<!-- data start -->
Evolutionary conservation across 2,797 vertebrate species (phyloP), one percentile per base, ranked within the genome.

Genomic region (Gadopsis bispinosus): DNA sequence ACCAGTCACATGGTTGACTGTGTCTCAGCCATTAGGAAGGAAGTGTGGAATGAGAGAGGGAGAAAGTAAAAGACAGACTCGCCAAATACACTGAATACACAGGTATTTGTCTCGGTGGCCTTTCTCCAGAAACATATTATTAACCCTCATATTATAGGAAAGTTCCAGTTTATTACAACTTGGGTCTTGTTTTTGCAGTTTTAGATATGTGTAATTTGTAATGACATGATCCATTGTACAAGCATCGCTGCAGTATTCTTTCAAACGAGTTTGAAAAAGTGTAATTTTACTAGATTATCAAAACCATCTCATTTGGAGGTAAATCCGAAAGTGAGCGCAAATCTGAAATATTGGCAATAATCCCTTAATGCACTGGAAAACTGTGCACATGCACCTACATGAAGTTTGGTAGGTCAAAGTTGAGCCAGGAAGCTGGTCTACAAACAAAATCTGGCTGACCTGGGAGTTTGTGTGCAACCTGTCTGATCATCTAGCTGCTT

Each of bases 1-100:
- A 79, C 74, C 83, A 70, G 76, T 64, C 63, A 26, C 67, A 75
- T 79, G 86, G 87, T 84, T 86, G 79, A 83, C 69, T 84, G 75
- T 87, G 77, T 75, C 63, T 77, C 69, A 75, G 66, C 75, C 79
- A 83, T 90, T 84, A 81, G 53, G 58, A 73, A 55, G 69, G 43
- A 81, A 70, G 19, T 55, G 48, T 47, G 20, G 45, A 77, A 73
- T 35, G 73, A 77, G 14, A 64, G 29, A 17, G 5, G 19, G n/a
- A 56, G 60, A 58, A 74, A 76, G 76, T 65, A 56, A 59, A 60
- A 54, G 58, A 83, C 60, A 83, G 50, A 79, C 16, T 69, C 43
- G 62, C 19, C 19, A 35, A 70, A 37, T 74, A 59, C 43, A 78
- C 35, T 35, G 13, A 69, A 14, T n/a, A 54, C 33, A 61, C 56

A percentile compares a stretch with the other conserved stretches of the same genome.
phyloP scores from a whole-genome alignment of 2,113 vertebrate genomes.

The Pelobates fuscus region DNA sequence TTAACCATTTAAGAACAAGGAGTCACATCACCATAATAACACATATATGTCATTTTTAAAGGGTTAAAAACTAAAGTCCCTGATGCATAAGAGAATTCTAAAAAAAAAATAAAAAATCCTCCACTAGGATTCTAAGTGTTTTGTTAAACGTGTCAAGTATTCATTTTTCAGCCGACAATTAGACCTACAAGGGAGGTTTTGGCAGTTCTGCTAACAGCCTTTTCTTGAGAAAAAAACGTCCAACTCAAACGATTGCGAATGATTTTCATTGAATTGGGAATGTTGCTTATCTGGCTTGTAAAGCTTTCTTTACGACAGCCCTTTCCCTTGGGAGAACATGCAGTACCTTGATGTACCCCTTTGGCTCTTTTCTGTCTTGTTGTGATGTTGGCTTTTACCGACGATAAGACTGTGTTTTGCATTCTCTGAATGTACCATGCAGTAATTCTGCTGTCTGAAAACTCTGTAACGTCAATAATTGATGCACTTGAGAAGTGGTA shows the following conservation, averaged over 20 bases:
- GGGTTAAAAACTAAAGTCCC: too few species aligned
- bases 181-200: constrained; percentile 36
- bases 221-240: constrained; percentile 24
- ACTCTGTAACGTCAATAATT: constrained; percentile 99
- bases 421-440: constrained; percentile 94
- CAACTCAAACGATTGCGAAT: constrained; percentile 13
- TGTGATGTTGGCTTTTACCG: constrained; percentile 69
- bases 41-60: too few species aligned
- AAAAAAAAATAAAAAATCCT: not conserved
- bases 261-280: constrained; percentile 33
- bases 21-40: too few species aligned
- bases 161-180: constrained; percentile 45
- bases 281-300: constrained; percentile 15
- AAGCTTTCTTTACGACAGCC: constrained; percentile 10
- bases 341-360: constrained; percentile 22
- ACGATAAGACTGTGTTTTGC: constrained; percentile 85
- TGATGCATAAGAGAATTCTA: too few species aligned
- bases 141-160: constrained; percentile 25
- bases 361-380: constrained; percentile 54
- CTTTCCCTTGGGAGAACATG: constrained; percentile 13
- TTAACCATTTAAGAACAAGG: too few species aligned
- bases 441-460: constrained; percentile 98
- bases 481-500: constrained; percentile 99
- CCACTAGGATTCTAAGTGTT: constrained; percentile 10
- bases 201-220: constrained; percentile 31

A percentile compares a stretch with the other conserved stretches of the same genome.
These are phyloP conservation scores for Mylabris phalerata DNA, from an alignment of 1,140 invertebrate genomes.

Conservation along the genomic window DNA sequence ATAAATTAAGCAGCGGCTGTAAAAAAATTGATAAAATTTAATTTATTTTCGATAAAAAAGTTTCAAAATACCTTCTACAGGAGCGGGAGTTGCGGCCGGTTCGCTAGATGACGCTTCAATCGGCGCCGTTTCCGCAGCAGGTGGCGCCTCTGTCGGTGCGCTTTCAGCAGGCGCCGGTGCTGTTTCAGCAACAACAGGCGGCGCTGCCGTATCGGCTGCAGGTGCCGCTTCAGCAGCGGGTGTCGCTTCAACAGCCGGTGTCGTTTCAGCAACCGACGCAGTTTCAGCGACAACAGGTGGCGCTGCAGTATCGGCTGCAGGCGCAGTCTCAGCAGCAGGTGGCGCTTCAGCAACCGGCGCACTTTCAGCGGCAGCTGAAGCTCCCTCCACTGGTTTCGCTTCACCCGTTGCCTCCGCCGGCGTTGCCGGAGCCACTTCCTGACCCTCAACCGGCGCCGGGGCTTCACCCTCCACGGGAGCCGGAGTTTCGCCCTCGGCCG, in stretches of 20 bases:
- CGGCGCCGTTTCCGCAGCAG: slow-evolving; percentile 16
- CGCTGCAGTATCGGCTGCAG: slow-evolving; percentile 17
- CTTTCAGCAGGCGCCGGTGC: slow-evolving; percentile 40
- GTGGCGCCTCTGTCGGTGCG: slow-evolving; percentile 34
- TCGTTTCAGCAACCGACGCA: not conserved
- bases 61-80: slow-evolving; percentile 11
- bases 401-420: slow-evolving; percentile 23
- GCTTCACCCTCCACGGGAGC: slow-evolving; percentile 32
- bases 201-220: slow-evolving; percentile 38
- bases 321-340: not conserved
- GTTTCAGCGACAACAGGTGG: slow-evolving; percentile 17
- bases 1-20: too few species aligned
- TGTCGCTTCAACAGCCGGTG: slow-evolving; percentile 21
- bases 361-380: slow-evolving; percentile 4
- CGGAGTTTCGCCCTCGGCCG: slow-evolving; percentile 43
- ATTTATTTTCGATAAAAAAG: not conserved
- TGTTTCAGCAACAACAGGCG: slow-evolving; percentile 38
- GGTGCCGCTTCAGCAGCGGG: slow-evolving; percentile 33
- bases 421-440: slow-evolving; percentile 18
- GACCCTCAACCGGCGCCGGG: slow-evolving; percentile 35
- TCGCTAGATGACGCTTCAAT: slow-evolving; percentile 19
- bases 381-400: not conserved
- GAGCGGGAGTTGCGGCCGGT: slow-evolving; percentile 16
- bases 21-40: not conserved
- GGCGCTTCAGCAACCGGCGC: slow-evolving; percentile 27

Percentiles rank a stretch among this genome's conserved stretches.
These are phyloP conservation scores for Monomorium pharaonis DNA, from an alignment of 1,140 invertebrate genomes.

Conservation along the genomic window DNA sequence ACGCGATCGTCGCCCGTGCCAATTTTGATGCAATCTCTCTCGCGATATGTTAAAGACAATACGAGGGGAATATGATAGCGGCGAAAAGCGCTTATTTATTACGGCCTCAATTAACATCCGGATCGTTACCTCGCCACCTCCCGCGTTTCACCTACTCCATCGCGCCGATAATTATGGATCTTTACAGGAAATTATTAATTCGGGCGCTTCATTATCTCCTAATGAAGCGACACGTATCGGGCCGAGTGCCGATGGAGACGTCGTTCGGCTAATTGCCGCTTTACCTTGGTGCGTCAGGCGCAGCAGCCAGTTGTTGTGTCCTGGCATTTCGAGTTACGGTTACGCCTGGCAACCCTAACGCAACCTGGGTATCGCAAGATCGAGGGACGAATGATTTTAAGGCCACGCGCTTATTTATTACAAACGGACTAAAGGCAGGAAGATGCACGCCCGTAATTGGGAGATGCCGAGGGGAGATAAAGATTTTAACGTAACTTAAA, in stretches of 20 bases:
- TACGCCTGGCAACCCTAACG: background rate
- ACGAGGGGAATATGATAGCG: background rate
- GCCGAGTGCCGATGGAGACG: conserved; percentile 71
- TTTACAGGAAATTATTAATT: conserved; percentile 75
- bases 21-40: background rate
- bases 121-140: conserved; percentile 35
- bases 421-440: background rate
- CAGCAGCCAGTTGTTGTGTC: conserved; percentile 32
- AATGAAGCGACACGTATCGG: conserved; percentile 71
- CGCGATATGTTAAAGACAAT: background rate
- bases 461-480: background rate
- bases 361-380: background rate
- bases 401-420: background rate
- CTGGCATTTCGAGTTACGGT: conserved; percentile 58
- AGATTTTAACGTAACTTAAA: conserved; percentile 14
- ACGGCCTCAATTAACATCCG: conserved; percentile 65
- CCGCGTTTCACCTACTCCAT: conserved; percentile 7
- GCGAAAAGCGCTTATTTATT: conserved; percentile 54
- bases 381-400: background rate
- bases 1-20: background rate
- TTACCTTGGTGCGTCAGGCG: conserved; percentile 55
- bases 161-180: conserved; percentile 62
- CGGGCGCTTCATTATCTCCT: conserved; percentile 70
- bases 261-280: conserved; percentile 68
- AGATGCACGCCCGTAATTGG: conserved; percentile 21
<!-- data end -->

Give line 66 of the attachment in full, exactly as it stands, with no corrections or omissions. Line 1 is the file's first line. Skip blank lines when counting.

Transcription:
- bases 381-400: not conserved